In case your home or workplace is close to a TV tower, then you’re more than lucky – the gSmart i will easily pick up any signal even if you’re driving or running. And everyone else will have to stick to looking for areas all over the city, where at least one channel will provide them with something different from noises. Thus for vast majority the built-in receiver is more likely to become just an unusual feature, which will be turned to one-two times per month (for showing off in front of friends or colleagues, for example)
While on the home market GIGABYTE has taken a decision to toss out highlighting TV-receiver, so that it stand in one row with other functions, the Russian market got a “TV-centric” device. And that’s pretty much of a failure to focus on its video capabilities – no doubt the advertising will attract a lot of consumers in the beginning however, being frustrated by mostly unsatisfying results, they will ruin sales in the future. First of all, this goes for people who are aiming at getting a portable device, which would enable them to watch favorite channels at any time everywhere.
Out of 64 Mb of available RAM, the user can operate more than 50 Mb, which is a satisfactory for a vast majority of applications, but what really makes you think of purchasing a miniSD card, topping out at 2GB, (though it’s not a big problem considering their price and availability status) is amount of built-in ROM – only 18.65 Mb.
The CPU found on the gSmart i – Intel XScale PXA272 416 Mhz is the latest ARM-compatible CPU by Intel. Due to the embedded video-accelerator (which in charge of processing TV signal) the results of SPB Benchmark are incomparable, even with WM 5.0 based models with the same specifications, therefore we won’t be citing that benchmark below.
Instead we are publishing results of tests carried out in real applications, which do take place in practice. Wireless MMX tuning (feature of Intel PXA27x CPU) was not enabled, we played back four clips of various rates and the amount of missing frames made up the final rating. The fewer frames drop out, the higher the index – in fact the rating of 1000 means absence of missing frames. And the gSmart i managed to hold in the leading group there.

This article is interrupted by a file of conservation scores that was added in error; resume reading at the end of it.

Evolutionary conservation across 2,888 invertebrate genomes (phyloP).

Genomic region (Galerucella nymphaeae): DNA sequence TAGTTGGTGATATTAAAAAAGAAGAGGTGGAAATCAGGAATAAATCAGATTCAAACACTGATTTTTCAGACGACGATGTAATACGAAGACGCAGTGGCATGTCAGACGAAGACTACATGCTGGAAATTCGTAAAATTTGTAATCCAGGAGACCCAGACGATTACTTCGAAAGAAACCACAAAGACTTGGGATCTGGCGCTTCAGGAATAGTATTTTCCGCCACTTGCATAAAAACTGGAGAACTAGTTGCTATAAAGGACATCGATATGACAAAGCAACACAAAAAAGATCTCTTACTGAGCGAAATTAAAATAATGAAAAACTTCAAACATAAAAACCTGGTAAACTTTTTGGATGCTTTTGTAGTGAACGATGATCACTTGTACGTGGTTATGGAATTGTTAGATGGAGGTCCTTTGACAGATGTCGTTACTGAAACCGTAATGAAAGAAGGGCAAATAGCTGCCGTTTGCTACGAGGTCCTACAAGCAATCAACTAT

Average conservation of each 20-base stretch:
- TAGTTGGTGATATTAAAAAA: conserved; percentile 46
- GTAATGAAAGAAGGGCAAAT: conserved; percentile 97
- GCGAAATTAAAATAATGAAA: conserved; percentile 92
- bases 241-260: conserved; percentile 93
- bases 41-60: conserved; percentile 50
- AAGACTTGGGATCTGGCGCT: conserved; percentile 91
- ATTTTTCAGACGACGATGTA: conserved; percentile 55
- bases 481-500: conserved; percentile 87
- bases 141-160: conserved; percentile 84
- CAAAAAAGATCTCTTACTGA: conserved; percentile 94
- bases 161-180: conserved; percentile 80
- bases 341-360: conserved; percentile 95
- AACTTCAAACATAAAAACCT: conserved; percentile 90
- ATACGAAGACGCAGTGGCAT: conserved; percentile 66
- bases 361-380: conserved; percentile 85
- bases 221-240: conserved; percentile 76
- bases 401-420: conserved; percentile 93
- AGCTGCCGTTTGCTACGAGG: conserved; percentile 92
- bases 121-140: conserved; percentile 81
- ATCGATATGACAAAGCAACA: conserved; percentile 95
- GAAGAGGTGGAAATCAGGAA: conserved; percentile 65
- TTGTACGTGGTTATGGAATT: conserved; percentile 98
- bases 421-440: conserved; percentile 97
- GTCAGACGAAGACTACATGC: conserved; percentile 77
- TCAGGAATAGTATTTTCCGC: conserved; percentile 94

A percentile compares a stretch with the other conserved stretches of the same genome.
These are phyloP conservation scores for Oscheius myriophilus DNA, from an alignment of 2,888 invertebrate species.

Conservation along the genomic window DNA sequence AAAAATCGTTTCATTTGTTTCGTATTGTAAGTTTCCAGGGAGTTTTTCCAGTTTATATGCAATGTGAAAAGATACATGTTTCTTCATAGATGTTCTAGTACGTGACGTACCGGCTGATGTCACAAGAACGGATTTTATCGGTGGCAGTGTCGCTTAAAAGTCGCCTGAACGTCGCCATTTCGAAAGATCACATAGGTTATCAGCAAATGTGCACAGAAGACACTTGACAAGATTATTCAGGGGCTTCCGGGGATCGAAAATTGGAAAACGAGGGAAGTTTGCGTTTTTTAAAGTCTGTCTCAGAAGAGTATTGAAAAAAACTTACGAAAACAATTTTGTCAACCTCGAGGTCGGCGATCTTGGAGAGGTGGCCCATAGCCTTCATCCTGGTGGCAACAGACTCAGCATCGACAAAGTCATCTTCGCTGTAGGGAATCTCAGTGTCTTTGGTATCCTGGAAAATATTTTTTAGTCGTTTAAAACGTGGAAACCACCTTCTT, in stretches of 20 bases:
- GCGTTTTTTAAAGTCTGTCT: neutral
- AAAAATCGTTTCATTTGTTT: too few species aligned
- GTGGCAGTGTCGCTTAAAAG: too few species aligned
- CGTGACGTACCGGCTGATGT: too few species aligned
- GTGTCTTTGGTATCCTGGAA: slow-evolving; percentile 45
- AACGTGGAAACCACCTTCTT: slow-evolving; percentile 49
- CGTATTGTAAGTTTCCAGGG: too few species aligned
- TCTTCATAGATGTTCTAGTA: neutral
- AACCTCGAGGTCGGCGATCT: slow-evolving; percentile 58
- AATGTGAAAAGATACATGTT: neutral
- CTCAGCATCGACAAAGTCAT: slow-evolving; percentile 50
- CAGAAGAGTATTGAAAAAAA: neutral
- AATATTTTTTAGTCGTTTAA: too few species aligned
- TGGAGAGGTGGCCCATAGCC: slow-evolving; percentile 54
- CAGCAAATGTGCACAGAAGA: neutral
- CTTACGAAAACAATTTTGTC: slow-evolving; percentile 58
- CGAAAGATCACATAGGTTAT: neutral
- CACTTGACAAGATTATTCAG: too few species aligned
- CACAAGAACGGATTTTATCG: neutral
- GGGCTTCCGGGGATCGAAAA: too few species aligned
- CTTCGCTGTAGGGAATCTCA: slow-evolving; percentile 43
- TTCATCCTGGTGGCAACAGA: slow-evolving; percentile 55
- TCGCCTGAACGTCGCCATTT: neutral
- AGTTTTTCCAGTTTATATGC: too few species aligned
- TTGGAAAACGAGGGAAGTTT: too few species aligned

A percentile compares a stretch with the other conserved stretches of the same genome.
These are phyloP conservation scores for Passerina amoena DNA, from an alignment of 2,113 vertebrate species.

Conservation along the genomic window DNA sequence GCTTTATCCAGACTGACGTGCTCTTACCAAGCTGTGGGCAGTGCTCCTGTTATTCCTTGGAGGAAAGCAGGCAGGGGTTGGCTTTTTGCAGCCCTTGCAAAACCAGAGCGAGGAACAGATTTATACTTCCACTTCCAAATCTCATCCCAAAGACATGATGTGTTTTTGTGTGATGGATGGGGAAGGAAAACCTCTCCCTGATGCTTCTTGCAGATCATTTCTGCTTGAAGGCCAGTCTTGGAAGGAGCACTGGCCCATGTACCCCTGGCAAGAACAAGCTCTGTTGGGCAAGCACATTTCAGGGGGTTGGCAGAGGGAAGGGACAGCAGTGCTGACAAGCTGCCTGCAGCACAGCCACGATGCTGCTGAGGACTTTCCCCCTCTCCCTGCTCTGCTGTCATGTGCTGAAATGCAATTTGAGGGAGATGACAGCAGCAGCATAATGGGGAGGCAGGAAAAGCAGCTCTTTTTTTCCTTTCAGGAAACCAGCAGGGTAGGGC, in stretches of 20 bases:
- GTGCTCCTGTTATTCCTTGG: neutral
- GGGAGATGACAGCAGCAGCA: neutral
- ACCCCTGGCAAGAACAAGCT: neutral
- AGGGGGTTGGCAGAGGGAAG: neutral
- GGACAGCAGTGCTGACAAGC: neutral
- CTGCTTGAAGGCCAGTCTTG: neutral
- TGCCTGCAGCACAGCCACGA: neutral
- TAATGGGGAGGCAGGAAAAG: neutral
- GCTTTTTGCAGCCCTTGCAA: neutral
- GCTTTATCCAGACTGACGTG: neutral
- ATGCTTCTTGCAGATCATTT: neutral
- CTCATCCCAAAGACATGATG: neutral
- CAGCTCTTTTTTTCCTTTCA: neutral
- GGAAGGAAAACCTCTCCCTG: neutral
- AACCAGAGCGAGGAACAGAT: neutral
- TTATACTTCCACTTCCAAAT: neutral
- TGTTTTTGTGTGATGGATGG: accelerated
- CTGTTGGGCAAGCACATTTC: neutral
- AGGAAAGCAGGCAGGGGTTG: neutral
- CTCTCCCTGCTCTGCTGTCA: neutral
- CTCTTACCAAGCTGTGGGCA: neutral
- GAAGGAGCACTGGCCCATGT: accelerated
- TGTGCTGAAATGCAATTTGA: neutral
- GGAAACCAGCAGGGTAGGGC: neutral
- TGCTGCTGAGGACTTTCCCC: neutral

Keeping in mind results of the previous test, we were quite surprised with a failure in video playback in TCPMP application. The only explanation I can think of is the bundled video-accelerator.
Performance in Pocket Quake game is very close to average.
In spite of Intel XScale CPU with a support for WMMX presence, video still requires conversion; otherwise your experience will be far away from the favorable. But for most tasks (except for video playback and games) the gSmart i offers fairly exceeding performance.
Following the established rule, the basic set of software features was covered a while ago in a separate article, so now you can click on the link below and learn more about the functionality, while here we’re examining all the extensions. And generally speaking, for a start (it’s the company’s first experience on the market of communicators) GIGABYTE has chosen quite impressive spec list. One more note – we won’t review performance of TV and radio receivers here, as they were spoken about within the previous paragraphs.
Block List. The title itself implies that the main function of this app is to make sure that unwanted calls won’t slip by. Apart from that you can submit to that list all phone numbers not featured in the phonebook – sometimes it proves useful.
Dial Kit. The only aim of this plugin is bringing in auto-dial feature. The only gripe I have with this app is that after all it’s a special program, not an integrated module.
SIM contacts. The app allows copying contacts from the SIM-card to the contact list.
Pocket Ghost. This program stands for system backup, and seeming the “ghost” word in its title was applied deliberately – it is nothing but a ghost of a standard app making copies of valuable content, in other words the functionality of the “Pocket Ghost” tends to zero. All you’re enabled to do is to make a backup of data and restore damaged data, no other options like schedule or advanced settings are provided here.